By M.D. Kittle Wisconsin Reporter
MADISON – It didn’t take long for Republicans to threaten R&R Thursday morning – and we’re not talking about rest and recuperation.
Within minutes of the U.S. Supreme Court’s ruling upholding the Patient Protection and Affordable Care Act, often referred to, and often derisively, as Obamacare, conservatives across the land rallied around the GOP’s push to “repeal and replace” the controversial law.
Wisconsin’s conservative congressional delegation was no exception.
“Freedom took a real body blow,” said U.S. Sen. Ron Johnson, R-Wis, in a statement following the high court’s narrow, 5-4 decision. “It’s now up to Congress – and hopefully a new President – to repeal this unpopular monstrosity and replace it with free market reforms that will actually improve the quality and restrain the cost of health care.”
And so began the amplified rallying cry of Republicans to defeat President Barack Obama in November and take back the Senate.
If Republicans can maintain their momentum — which flared in the November 2010 not long after Obama signed the health care act into law — and take control of both houses and the White House, they’ll be able to do what they’ve dreamed of doing and what they believe the Supreme Court should have done: Kill the law.
U.S. Rep. Paul Ryan, R-Janesville, architect behind conservative budget reforms, said the ruling only strengthens the case for “repeal and replace.”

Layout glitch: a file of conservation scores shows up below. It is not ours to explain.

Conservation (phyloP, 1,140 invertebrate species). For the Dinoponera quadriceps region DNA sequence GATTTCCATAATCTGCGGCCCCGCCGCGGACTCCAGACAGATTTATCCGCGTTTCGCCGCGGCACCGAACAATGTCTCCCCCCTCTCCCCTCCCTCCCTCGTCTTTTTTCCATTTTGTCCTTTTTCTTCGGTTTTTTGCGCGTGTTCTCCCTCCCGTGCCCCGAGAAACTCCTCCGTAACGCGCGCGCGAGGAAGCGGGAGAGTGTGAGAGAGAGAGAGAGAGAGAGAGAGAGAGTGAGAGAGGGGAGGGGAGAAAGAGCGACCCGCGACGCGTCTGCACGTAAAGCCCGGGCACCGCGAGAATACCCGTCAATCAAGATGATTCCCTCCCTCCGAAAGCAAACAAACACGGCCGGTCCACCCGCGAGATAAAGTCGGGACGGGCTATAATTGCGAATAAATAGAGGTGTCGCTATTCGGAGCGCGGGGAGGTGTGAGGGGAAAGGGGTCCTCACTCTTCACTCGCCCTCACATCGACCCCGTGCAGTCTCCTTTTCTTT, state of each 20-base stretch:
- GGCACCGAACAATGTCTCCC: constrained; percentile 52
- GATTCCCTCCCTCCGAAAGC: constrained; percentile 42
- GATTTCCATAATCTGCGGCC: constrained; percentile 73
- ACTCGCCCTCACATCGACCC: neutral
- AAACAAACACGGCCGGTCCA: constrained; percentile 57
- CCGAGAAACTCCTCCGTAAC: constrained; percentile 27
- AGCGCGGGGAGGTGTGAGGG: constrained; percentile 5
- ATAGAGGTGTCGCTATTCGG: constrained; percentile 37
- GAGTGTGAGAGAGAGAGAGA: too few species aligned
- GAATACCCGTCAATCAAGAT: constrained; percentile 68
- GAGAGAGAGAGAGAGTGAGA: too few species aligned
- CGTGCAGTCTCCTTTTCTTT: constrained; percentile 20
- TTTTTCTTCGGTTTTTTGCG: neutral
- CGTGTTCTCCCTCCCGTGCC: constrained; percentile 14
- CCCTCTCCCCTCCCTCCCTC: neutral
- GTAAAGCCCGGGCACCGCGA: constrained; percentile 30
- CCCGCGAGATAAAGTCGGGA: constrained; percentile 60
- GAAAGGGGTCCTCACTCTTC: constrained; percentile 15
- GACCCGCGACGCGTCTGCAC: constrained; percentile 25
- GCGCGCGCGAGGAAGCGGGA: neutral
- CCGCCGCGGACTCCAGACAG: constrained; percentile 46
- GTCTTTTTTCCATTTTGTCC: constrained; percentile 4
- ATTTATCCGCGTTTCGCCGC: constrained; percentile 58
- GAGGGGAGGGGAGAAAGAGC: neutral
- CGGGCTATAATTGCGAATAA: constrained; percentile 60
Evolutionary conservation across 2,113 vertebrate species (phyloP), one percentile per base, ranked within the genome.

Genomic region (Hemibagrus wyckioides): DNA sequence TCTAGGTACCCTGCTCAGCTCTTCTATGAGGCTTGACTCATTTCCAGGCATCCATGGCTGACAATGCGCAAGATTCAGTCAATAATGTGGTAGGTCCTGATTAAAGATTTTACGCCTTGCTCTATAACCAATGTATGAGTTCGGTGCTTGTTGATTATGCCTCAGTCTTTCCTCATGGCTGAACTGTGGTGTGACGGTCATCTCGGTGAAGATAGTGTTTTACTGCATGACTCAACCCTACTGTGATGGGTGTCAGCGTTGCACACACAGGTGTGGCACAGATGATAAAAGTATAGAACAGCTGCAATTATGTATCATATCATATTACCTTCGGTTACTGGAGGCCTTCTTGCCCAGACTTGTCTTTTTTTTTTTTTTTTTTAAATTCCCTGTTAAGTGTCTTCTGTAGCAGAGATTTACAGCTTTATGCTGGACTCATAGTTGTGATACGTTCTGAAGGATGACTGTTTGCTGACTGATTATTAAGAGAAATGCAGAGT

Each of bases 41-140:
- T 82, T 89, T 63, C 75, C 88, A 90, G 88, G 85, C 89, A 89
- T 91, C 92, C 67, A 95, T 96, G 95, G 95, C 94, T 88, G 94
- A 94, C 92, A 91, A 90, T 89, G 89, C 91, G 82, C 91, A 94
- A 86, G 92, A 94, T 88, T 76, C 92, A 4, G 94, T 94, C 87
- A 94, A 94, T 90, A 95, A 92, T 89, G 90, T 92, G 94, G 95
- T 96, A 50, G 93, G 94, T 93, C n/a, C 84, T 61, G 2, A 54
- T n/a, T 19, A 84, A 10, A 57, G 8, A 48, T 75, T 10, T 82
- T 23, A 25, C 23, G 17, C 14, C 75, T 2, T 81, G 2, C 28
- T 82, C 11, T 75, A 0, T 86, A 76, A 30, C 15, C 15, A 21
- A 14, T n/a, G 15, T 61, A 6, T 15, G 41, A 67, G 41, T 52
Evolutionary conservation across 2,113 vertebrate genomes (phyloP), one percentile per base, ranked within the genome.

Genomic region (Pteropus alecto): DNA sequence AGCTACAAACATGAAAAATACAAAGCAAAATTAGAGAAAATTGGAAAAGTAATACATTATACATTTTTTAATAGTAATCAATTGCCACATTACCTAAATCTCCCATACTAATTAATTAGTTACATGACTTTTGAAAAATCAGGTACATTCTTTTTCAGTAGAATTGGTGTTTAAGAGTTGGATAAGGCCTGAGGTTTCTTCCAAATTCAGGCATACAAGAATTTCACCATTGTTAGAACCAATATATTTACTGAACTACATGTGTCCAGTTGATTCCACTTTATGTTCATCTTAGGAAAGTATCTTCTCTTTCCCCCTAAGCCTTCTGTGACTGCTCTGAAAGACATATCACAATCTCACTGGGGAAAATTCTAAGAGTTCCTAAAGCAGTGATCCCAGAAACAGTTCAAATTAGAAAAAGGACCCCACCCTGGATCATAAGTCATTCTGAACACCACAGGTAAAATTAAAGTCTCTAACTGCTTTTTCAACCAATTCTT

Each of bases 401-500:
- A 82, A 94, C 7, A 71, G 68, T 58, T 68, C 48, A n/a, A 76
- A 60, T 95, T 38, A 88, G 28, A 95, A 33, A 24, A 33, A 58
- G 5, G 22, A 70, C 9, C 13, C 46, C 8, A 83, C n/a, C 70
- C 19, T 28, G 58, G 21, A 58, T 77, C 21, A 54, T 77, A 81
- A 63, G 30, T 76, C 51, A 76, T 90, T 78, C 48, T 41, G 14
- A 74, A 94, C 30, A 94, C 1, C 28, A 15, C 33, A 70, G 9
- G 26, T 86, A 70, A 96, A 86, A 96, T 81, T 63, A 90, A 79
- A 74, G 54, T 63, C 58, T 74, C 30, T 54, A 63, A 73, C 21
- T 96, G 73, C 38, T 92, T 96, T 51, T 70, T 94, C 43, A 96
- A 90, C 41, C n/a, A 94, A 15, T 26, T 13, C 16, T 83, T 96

“With the right leadership in place, I am confident we can advance real health care solutions for the American people,” Ryan said in a statement. “It is now in the hands of the American people to determine whether this disastrous law will stand.”
There reason for Republicans to hope, pundits say. Chief among them: the public’s apparent distaste in general for the health care law.
Before today’s decision, about 28 percent of Americans said they would be pleased if the Supreme Court determined the health care law was constitutional, according to the latest NBC News/Wall Street Journal poll. Another 35 percent of Americans said they’d be disappointed if the court upheld the law, and 37 percent sounded conflicted or unsure.
“It could very well be a short-term victory” for Democrats, said Joe Heim, political science professor at the University of Wisconsin-La Crosse. “I still think it’s an uphill battle for Obama. If (presumptive GOP nominee Mitt) Romney wins, in January (Republicans) will go through the motions of repealing it. They are committed to doing that.”
“Repeal and Replace” now becomes the call to re-energize the Republican base, Heim said.
But Romney faces his own health care legacy – his Massachusetts health care plan, akin to the federal law, that Democrats are sure to go after.
Dems: No do-overs
Wisconsin’s Democratic congressional delegation, not surprisingly, applauded the ruling, pointing to its potential galvanizing effect.
U.S. Rep. Tammy Baldwin, of Madison, the Democrat in the contentious U.S. Senate race to replace long-serving Wisconsin Sen. Herb Kohl, said the ruling drives home the idea that it’s time both parties come together to make the law work.